Every human being residing in the United States deserves to live without constant fear and intimidation.
It sounds pretty simple and in-line with American values. But, in a nation soon to be led by a fear- and hate-fueling billionaire reality TV star, great American values are very much in jeopardy.
Donald Trump, our president-elect, has promised to build walls, deport undocumented immigrants and ban entire populations of certain religious members while promoting hatred and panic among his supporters.
This has sent the targets of his ire — essentially anyone who isn't a white Christian — into a state of perpetual anxiety.
Will Trump, as president, follow through on his boastful tough talk? If so, how?
One route appears to be withholding federal funds from cities that currently have laws that protect undocumented immigrants from the constant and crippling fear of deportation.
These so-called sanctuary cities have made the thoughtful and humane decision to have their law enforcement personnel not track and report the immigration status of people cited for minor offenses such as simple traffic violations.
These cities are not harbors of lawlessness, as critics of them, such as Trump, would have us believe. They simply do not make racial profiling and immigration status checks — wasteful and time-consuming practices — top public safety priorities. This leaves more time for fighting and preventing more dire criminal matters.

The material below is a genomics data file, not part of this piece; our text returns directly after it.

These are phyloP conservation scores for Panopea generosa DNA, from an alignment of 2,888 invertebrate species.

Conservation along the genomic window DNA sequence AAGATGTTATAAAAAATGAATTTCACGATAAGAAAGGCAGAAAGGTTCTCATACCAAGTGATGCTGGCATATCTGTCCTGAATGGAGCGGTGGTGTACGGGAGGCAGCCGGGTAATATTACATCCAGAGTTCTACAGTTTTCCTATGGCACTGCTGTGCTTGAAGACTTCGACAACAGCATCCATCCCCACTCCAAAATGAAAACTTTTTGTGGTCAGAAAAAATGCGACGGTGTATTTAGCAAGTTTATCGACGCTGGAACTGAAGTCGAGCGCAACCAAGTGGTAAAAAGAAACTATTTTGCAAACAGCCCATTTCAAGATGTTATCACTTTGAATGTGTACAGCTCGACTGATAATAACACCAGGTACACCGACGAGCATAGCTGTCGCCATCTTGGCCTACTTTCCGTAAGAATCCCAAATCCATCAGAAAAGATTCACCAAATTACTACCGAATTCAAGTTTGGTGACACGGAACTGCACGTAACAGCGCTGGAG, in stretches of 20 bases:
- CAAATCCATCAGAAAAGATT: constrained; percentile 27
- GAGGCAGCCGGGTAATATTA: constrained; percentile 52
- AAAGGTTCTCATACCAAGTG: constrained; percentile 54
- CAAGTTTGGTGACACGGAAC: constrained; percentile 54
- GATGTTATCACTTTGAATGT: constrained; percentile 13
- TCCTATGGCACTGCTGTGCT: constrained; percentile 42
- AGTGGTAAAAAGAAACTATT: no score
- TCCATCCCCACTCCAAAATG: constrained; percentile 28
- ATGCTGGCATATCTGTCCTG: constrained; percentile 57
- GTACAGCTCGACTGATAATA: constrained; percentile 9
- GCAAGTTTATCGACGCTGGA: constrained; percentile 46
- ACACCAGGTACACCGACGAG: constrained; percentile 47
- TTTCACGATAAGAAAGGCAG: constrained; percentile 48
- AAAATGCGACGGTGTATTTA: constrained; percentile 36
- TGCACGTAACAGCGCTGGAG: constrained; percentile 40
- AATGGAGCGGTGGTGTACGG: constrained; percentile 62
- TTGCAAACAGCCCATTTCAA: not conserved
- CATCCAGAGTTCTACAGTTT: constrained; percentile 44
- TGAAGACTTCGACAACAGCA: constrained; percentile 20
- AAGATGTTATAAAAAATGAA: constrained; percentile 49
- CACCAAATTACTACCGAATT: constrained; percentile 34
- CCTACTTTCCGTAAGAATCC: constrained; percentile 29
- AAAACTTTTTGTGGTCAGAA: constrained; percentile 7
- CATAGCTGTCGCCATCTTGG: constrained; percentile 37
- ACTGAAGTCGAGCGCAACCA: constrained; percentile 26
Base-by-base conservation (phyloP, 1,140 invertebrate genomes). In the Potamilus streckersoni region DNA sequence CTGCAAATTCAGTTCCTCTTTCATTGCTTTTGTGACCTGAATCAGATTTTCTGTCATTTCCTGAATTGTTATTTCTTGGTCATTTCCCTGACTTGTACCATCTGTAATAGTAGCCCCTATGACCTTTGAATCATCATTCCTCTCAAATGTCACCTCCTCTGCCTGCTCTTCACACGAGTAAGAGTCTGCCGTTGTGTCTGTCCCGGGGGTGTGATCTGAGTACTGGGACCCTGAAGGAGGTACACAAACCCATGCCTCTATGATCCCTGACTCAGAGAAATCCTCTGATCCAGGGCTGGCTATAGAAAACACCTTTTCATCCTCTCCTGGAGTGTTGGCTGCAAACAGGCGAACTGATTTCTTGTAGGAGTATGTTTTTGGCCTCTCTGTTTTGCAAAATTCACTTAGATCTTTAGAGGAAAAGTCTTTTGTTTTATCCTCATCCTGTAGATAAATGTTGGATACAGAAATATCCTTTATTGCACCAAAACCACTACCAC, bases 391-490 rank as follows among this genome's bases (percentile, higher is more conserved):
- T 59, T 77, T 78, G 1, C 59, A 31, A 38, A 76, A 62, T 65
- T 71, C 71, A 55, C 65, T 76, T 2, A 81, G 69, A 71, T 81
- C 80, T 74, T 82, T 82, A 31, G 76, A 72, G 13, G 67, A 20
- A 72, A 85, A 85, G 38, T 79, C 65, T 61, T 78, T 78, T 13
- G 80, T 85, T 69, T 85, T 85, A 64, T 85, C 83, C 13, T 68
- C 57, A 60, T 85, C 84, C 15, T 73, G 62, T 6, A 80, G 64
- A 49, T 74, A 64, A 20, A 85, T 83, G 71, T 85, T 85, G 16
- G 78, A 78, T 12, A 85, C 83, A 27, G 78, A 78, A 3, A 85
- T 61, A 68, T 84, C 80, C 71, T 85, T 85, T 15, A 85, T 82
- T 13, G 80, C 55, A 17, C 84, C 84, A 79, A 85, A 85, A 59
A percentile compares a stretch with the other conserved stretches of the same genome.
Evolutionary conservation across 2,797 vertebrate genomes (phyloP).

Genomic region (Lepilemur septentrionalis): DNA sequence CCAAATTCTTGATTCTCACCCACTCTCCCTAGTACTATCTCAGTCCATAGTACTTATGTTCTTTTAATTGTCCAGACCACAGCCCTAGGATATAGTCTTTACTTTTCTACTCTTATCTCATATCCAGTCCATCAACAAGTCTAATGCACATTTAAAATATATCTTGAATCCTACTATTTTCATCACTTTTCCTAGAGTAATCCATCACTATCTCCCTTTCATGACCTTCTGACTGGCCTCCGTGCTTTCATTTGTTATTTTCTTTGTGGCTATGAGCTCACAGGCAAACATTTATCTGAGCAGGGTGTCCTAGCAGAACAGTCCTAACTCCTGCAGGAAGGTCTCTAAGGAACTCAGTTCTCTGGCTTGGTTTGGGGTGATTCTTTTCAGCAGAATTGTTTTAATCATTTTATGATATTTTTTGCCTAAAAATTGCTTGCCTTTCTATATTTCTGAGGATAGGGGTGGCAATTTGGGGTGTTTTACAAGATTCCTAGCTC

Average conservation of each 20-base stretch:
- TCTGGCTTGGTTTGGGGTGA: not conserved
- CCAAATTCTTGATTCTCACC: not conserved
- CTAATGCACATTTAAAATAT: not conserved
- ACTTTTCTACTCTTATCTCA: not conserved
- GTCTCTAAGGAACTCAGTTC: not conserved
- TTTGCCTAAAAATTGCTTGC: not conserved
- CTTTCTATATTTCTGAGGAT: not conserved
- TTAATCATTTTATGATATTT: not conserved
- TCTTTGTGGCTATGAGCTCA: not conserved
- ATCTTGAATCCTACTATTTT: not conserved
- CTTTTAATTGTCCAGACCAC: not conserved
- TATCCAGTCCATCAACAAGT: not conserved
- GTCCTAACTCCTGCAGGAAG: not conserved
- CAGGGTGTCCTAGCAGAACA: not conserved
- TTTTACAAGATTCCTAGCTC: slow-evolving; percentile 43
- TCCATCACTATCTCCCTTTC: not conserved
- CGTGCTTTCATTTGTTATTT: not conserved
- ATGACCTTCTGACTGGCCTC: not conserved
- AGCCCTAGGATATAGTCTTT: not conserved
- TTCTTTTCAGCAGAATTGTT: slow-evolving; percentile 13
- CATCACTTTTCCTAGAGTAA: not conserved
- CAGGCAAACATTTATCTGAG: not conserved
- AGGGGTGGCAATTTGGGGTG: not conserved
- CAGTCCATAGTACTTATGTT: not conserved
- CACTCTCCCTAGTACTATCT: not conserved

The Department of Homeland Security recently released a statement describing its Priority Enforcement Program, saying it “focuses enforcement resources on convicted criminals and individuals who threaten public safety and national security, while also taking into account important community policing needs.”
This approach is a win-win. Anyone who is a threat to public safety is dealt with appropriately, while generally law-abiding people — regardless of citizenship status — can go about their daily lives working and caring for themselves and their families.
Trump's own hometown, New York City, is among the most notable cities operating under these caring and sympathetic rules. Would he use his bully pulpit as president to be, well, a bully to millions, and defund such essential programs as housing and children's services that the bulk of federal funds go to support?
The United States has traditionally provided a safe home for individuals from different nations facing strife, discrimination, political retributions or monetary crises, among other matters.
Immigrants have contributed to the growth of our nation by being employed, paying taxes and educating our society. They are involved in every aspect of what makes America great.
The current movement to ban certain groups from entering the United States or restricting their movement goes against our American ideals.
The Trump administration and Congress should reject an exaggerated approach to governance and focus their energy on creating opportunity and hope for all who call the United States home.
Don Kusler is the national director of Americans for Democratic Action (www.adaction.org), the nation's oldest liberal advocacy organization. Readers may write him at ADA, 1629 K Street NW, Suite 300, Washington, D.C., 20006. This essay is available to Tribune News Service subscribers. Tribune did not subsidize the writing of this column; the opinions are those of the writer and do not necessarily represent the views of Tribune or its editors.
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